Review: Never Let Me Go

Posted 15 January, 2014 by Lianne in Books / 4 Comments

Never Let Me Go
By: Kazuo Ishiguro
Format/Source: Paperback; my copy

As children Kathy, Ruth, and Tommy were students at Hailsham, an exclusive boarding school secluded in the English countryside. It was a place of mercurial cliques and mysterious rules where teachers were constantly reminding their charges of how special they were.

Now, years later, Kathy is a young woman. Ruth and Tommy have reentered her life. And for the first time she is beginning to look back at their shared past and understand just what it is that makes them special–and how that gift will shape the rest of their time together.

This is actually more of a commentary post than a review post since I never typed out a review post the first time I read this book…so yeah, story time: I found out about this novel because of the movie adaptation they made several years ago staring Keira Knightley and Carey Mulligan. As always I wanted to read the book first but at the time I got a copy of the book, I ended up going on my semester exchange so it had to wait until I got back. Either way, it’s been a long time since I’ve read the book. So just a heads up, major spoilers if you haven’t read the book as I will be talking about some of the themes and events that happened throughout 🙂

This book is part of the A Year in Re-Reading: a 2014 Reading Challenge that I am participating in.

Okay, so before I continue, I have to say that the first time I read this novel, I was left rather underwhelmed. It was interesting enough but it did not leave any lasting impact on my part. Re-reading it again this time around, I’m still left feeling rather underwhelmed emotionally by the story but I have a greater appreciation of the story and the themes that it touches on.

Reflecting on it as I was reading, I think part of the reason why I felt rather =/ by the novel was because of the narrator, Kathy. On the one hand I can see why the author chose to write from her perspective: because of the path her story takes, because of how detached and observant and cool-headed she is. On the flip side, it does make for a rather clinical and disconnected read. I found myself wondering how she stayed friends with Ruth all those years in Hailsham and afterwards because they were just so different. Even towards the end when she finally got together with Tommy, it just seemed so…disconnected somehow. I just didn’t feel that connection the same way as I had when they were younger.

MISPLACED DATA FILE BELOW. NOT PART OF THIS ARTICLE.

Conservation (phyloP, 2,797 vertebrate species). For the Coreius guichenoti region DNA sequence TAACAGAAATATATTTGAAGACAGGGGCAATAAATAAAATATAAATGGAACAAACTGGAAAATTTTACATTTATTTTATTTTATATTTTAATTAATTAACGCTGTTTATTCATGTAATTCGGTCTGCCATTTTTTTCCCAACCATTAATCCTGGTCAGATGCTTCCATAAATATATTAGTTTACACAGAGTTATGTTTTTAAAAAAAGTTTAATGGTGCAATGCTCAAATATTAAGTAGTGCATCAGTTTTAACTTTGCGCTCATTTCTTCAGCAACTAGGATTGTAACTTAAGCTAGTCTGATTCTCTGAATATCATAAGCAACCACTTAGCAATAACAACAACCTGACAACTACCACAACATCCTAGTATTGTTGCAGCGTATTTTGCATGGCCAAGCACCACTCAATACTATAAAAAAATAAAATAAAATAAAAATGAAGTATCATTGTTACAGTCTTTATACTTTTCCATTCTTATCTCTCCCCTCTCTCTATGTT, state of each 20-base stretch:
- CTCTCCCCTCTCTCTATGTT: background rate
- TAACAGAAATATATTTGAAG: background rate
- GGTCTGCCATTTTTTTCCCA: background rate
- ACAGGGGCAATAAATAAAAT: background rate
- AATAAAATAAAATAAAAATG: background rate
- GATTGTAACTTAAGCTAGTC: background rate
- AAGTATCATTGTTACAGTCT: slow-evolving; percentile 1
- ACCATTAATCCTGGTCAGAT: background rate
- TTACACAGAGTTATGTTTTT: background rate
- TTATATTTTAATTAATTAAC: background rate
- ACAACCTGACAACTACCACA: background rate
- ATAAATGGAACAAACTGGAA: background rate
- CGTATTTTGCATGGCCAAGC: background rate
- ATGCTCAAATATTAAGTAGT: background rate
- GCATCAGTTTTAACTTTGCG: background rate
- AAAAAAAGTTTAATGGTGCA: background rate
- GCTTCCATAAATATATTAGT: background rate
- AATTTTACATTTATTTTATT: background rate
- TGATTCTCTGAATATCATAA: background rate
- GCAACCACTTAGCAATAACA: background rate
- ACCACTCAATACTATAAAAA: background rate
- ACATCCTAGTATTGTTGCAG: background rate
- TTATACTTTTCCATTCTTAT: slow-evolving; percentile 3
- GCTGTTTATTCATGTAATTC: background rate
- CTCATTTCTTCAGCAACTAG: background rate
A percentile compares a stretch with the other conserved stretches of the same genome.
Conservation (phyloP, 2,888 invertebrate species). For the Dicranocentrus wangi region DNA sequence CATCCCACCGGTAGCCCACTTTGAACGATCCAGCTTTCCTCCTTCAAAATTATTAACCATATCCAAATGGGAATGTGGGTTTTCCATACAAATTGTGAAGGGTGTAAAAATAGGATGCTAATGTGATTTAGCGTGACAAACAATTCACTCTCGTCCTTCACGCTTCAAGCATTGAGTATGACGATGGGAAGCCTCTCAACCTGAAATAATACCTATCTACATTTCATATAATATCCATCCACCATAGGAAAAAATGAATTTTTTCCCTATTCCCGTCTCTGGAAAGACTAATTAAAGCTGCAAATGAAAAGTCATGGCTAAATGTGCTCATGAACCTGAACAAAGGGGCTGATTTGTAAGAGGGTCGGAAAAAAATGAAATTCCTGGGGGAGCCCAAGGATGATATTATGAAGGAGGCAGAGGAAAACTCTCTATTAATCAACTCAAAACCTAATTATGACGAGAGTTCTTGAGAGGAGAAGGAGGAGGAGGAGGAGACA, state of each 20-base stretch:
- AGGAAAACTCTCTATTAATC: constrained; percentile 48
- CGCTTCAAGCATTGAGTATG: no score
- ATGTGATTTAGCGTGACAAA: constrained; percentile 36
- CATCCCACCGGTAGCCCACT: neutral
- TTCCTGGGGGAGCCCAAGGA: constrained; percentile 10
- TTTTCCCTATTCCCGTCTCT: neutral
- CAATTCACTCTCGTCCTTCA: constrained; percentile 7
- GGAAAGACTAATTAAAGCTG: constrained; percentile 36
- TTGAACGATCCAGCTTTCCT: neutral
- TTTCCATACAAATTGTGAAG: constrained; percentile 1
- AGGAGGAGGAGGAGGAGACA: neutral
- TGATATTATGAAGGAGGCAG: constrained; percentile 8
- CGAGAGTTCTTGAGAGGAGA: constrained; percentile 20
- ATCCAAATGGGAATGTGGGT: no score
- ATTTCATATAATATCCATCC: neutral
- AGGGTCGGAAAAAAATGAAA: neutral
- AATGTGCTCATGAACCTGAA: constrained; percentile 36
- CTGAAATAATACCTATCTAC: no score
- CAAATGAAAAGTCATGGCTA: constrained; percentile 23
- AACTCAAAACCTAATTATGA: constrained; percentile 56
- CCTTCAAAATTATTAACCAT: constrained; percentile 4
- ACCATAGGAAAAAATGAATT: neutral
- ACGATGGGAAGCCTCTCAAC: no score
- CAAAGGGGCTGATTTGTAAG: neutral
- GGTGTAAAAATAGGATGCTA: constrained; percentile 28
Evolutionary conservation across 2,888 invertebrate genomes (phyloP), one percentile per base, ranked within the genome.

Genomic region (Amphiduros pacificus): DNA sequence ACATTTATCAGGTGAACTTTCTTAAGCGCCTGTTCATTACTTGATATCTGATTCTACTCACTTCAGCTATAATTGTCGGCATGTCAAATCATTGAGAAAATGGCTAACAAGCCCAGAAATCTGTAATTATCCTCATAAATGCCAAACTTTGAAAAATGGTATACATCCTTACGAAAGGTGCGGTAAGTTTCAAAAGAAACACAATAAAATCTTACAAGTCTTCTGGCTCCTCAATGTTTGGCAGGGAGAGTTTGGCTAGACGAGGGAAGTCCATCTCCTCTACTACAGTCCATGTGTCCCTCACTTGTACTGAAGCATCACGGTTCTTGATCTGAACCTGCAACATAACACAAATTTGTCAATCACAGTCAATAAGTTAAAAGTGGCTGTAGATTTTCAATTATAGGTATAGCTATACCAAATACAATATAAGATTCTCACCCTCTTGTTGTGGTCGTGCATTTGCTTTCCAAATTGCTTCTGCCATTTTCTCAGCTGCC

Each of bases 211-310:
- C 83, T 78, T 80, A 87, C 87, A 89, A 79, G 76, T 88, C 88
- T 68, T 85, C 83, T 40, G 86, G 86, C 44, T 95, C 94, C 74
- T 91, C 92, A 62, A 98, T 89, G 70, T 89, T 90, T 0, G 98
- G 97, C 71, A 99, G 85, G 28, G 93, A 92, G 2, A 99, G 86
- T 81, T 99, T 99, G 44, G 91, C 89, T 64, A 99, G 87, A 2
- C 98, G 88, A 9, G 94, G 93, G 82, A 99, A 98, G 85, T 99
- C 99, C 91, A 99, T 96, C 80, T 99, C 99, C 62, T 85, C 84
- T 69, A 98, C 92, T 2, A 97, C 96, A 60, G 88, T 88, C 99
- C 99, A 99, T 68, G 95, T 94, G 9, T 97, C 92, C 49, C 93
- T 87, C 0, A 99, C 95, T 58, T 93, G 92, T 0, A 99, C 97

I guess it would be unfair to say that Kathy’s personality seemed rather flat, especially given Ruth and Tommy’s personalities. The first time I read this novel, I thought they were all really strange and confusing in their own way but re-reading it now I can see why Ruth and Tommy were the way they were. While Ruth seemed like that popular girl everyone wanted to be friends with in elementary/high school but has that snobbish/bossy streak in her, underneath it all I think the way she acted and the way she believed certain ideas really pointed to her desire for something out of her life. From all of the characters we meet in this story, she was the only one who really aspired to go out in the world and dreamed up a whole future for herself. It was really heartbreaking how it all came to nothing for her and how she resided with her fate.

Tommy on the other hand was peculiar. I’m inclined to agree with Kathy that deep down he probably understood the truth of what they were. On the other hand I think that there was just something in him that was yearning for…something (I’m still sorting my thoughts about him). I think had he been given some sort of meaning, some sort of purpose to work and strive for and was not put down constantly by his cohorts, things would have been better for him. Like, channel his energy towards something he loves doing, I think that was what he was missing during his time in Hailsham, direction and focus.